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Genomics and Behavior

CITATION:  McGuffin, P., Riley, B., and Plomin, R.  (2001).  Genomics and Behavior:  Toward Behavioral Genomics.  Science Vol 291. No. 5507, pp. 1232-1249.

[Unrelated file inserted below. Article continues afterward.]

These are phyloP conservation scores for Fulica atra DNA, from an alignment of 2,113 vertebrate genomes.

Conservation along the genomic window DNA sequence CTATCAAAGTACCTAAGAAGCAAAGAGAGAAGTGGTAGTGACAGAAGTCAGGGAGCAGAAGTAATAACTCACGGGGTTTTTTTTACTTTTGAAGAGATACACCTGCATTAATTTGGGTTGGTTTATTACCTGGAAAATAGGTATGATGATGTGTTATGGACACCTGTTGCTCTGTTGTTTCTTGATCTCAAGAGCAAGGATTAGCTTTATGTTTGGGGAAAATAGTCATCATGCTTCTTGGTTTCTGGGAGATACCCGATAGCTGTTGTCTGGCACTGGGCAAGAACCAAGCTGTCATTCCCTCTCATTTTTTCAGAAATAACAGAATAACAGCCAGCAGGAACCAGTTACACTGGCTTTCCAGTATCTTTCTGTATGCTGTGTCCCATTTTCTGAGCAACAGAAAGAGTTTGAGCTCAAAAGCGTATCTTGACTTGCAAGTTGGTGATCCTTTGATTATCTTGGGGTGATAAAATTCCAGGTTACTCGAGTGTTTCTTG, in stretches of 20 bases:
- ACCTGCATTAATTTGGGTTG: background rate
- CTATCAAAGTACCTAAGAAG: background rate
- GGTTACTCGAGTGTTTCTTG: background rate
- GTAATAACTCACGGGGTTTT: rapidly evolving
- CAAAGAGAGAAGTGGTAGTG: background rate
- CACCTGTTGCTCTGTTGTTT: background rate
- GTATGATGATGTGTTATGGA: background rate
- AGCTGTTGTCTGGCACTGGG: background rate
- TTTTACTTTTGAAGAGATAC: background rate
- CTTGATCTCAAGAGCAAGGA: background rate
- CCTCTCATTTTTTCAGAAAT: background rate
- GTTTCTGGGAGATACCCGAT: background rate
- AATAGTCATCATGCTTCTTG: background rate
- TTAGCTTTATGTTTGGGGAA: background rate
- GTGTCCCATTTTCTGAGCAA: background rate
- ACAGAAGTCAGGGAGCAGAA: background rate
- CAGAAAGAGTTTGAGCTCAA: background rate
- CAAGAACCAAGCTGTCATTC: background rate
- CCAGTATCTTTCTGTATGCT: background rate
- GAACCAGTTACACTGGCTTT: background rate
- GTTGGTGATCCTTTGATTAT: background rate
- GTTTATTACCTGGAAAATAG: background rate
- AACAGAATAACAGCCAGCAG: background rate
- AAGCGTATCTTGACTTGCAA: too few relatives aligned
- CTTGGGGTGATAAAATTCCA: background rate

The genetics of behavior offers more opportunity for media sensationalism than any other branch of current science. Frequent news reports claim that researchers have discovered the “gene for” such traits as aggression, intelligence, criminality, homosexuality, feminine intuition, and even bad luck. Such reports tend to suggest, usually incorrectly, that there is a direct correspondence between carrying a mutation in the gene and manifesting the trait or disorder. Rarely is it mentioned that traits involving behavior are likely to have a more complex genetic basis. This is probably because most journalists—in common with most educated laypeople (and some biologists)--tend to have a straightforward, single-gene view of genetics. But single genes do not determine most human behaviors. Only certain rare disorders such as Huntington’s disease have a simple mode of transmission in which a specific mutation confers the certainty of developing the disorder. Most types of behavior have no such clear-cut pattern and depend on interplay between environmental factors and multiple genes. Genes in such multiple-gene systems are called quantitative trait loci (QTLs), because they are likely to result in continuous (quantitative) distributions of phenotypes that underlie susceptibility to common disorders.


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